"Sometimes small incidents, rather than glorious exploits, give us the best evidence of character. So, as portrait painters are more exact in doing the face, where the character is revealed, than the rest of the body, I must be allowed to give my more particular attention to the marks of the souls of men."
The problem with "re-telling" and simplifying Plutarch of course, is precisely the same problem of "re-telling" Shakespeare: One can competently retell the stories, but it is difficult to simplify the works of either author and retain that which make their work a masterpiece. Plutarch's works are not simply biographies, but "lives"—rich in anecdote and commentary, much of which must inevitably be stripped out in order to make them accessible to young people.
The following books, therefore, are all greatly simplified, but are intended for different audiences. Gould's Children's Plutarch volumes are severely simplified, for fairly young audiences. Gould leaves out much detail, but retains some anecdotes, and delivers a few moral lessons that are easily understood by elementary students. Kaufman's Our Young Folks' Plutarch provides very through biographies, and could almost be used for a standard reference, but omits the "moralizing" that makes Plutarch, with his vivid insights into human nature, so fascinating.
Both Gould and Kaufman cover all fifty or so of Plutarch's lives, and shorten their versions correspondingly. Weston, on the other hand, in his Plutarch's Lives focuses only on fourteen men—probably the most famous of Plutarch's subjects—and is therefore able to retain more of the original tone of Plutarch. His versions eliminate detail, extraneous secondary characters and side plots, but retain more of the commentary for which Plutarch is best known.
|Children's Plutarch: Tales of the Greeks by F. J. Gould 64 credits
The Children's Plutarch provides a brief biography of most of the Greeks that Plutarch wrote lives for, including Solon, Lycurgus, Aristides, Lysander, Agis, Agesilaus, Demosthenes, Alexander, Dion, Timoleon, and many others. The essays are not complete biographies, but brief sketches that usually illustrate a few simple moral lessons about the character of the subject. The complexity level is very appropriate for younger children.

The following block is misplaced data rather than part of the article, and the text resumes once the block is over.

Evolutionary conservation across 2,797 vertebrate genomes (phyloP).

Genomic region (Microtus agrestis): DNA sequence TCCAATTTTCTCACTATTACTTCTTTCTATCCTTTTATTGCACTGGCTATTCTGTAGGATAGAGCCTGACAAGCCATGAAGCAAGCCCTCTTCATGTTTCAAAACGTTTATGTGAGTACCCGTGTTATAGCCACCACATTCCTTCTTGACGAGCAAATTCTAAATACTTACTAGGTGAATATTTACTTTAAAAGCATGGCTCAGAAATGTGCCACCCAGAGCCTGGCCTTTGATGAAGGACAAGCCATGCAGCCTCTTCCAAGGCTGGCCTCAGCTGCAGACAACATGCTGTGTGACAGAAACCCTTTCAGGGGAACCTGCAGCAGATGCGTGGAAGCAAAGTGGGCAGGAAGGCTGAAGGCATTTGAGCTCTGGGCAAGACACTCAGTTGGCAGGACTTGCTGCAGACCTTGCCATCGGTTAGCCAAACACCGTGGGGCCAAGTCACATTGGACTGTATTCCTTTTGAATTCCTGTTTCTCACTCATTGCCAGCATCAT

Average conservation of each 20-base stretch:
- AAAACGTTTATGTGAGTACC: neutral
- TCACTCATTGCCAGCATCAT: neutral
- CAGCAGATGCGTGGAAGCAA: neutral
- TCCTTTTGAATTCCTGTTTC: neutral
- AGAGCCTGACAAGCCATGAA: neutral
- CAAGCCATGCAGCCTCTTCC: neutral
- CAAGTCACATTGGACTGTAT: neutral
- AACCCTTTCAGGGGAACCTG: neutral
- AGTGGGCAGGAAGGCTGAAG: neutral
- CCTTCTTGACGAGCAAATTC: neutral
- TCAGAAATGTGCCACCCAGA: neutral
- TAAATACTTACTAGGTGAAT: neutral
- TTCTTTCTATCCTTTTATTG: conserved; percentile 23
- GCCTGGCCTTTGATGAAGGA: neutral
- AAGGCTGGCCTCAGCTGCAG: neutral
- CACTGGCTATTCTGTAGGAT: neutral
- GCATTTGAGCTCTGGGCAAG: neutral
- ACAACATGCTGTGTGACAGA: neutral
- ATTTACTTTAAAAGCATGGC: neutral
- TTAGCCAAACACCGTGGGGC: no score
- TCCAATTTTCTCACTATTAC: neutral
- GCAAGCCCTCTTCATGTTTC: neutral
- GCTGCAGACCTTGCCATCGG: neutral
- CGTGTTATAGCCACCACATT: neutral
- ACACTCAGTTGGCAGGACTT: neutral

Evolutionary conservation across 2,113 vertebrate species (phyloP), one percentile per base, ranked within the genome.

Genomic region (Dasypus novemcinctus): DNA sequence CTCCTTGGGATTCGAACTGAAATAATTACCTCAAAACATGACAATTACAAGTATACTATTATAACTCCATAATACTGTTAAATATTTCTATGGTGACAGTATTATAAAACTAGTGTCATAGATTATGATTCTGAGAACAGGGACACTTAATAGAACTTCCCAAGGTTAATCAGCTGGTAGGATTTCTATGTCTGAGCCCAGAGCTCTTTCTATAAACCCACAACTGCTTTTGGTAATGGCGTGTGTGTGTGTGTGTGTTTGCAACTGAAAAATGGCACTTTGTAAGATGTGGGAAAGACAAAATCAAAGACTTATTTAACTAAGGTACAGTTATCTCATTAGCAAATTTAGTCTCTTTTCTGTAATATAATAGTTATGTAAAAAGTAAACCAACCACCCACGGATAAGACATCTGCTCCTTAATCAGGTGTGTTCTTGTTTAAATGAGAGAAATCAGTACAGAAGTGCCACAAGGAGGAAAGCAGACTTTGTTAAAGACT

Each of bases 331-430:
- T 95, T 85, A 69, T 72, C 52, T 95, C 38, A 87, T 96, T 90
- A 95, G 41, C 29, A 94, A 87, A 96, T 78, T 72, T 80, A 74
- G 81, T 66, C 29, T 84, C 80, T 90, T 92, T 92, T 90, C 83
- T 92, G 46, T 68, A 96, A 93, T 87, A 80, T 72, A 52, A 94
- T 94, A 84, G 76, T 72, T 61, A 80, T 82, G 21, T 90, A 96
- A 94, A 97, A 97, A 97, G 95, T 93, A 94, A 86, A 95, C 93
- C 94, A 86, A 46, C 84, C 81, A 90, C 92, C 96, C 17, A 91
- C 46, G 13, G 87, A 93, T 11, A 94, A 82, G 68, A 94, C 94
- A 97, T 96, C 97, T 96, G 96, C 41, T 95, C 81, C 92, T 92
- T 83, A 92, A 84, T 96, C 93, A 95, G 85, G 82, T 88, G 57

|Children's Plutarch: Tales of the Romans by F. J. Gould 69 credits
The Children's Plutarch provides a brief biography of most of the Romans that Plutarch wrote lives for, including Cicero, Caesar, Sulla, Marcellus, Pompey, Numa, Romulus, Coriolanus, and many others. The essays are not complete biographies, but brief sketches that usually illustrate a few simple moral lessons about the character of the subject. The complexity level is very appropriate for younger children.
|Plutarch's Lives by W. H. Weston 167 credits
This is our favorite rendition of Plutarch's Lives. Instead of including all fifty biographies, Weston focuses only on twelve of Plutarch's most famous subjects. His work is therefore able to retain a great deal more of the character of Plutarch's original narrative than more highly condensed versions. Since Plutarch was a moral philosopher as well as a biographer, retaining the tone and dialogue of the original collection is key to understanding his contribution to Western thought. Plutarch's complete lives run over a thousand pages. This is an excellent condensation.
|Our Young Folks' Plutarch by Rosalie Kaufman 259 credits
Our Young Folks' Plutarch is an excellent reference book for anyone studying Greek or Roman History. The author provides shortened, but still thorough biographies of every life that Plutarch wrote--over fifty characters from ancient times in all. Missing of course, is much of Plutarch's original commentary and his comparisons between Greeks and Romans, but that is unavoidable in a significantly abridged work.